(also Advanced RISC Machine processor)
ARM processor definition
ARM processors are a family of low-power, high-performance microprocessors designed by ARM Ltd. These processors are based on a reduced instruction set computing (RISC) architecture, enabling them to execute tasks with fewer instructions than complex instruction set computing (CISC) processors like x86 CPUs. They are commonly used in mobile devices, embedded systems, and Internet of Things (IoT) devices due to their power efficiency and small form factor.
ARM processor examples
- Apple M1: Apple’s custom ARM-based processor that powers its MacBook Air, MacBook Pro, and Mac mini models.
- Qualcomm Snapdragon: A series of ARM-based processors used in various smartphones and tablets.
- NVIDIA Tegra: ARM-based system-on-a-chip (SoC) used in gaming devices, automotive systems, and IoT devices.
ARM processors vs. x86 processors
ARM processors are known for their power efficiency and small size, making them suitable for mobile and embedded applications. In contrast, x86 processors offer higher performance but consume more power, making them ideal for desktops and servers.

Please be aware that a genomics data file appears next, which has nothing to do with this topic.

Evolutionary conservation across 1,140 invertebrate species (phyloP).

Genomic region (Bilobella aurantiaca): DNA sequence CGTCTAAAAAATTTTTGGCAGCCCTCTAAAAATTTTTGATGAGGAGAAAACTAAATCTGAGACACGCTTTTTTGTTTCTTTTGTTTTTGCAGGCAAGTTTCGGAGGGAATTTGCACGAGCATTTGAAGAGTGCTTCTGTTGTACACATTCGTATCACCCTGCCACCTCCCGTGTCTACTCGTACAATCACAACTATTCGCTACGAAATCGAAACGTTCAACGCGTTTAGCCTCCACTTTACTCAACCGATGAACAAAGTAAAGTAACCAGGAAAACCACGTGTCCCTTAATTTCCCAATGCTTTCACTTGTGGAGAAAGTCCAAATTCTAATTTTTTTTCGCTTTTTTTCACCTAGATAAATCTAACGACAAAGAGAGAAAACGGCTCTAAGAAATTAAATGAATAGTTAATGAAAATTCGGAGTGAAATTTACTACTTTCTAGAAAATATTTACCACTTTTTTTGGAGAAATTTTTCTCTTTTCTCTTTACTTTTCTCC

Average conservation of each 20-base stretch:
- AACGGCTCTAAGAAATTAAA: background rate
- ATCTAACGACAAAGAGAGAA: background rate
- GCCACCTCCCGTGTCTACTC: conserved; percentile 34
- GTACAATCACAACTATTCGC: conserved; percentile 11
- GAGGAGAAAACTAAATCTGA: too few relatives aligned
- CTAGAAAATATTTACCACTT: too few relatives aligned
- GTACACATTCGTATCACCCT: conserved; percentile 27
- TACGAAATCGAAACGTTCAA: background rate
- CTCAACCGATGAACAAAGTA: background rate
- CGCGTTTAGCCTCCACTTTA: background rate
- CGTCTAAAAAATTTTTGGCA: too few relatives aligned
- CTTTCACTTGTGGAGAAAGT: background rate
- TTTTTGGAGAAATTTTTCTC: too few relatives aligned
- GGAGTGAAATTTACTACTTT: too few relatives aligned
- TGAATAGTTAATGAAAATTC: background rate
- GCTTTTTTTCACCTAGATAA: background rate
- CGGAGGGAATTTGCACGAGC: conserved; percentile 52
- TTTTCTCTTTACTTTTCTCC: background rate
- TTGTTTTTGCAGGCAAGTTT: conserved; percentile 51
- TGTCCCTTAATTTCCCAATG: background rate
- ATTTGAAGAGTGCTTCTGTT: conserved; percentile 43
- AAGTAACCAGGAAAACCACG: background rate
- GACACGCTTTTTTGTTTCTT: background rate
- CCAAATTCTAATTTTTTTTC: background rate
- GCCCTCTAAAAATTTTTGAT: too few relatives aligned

Pros of ARM processors:
- Small form factor.
- Scalable performance.
Cons of ARM processors:
- Limited compatibility with legacy x86 software.
- Lower performance compared to high-end x86 processors.
Tips for using ARM processors
Choose ARM processors for devices requiring low power consumption, such as smartphones, tablets, and IoT devices. For more resource-intensive tasks like gaming or video editing, consider using x86-based systems.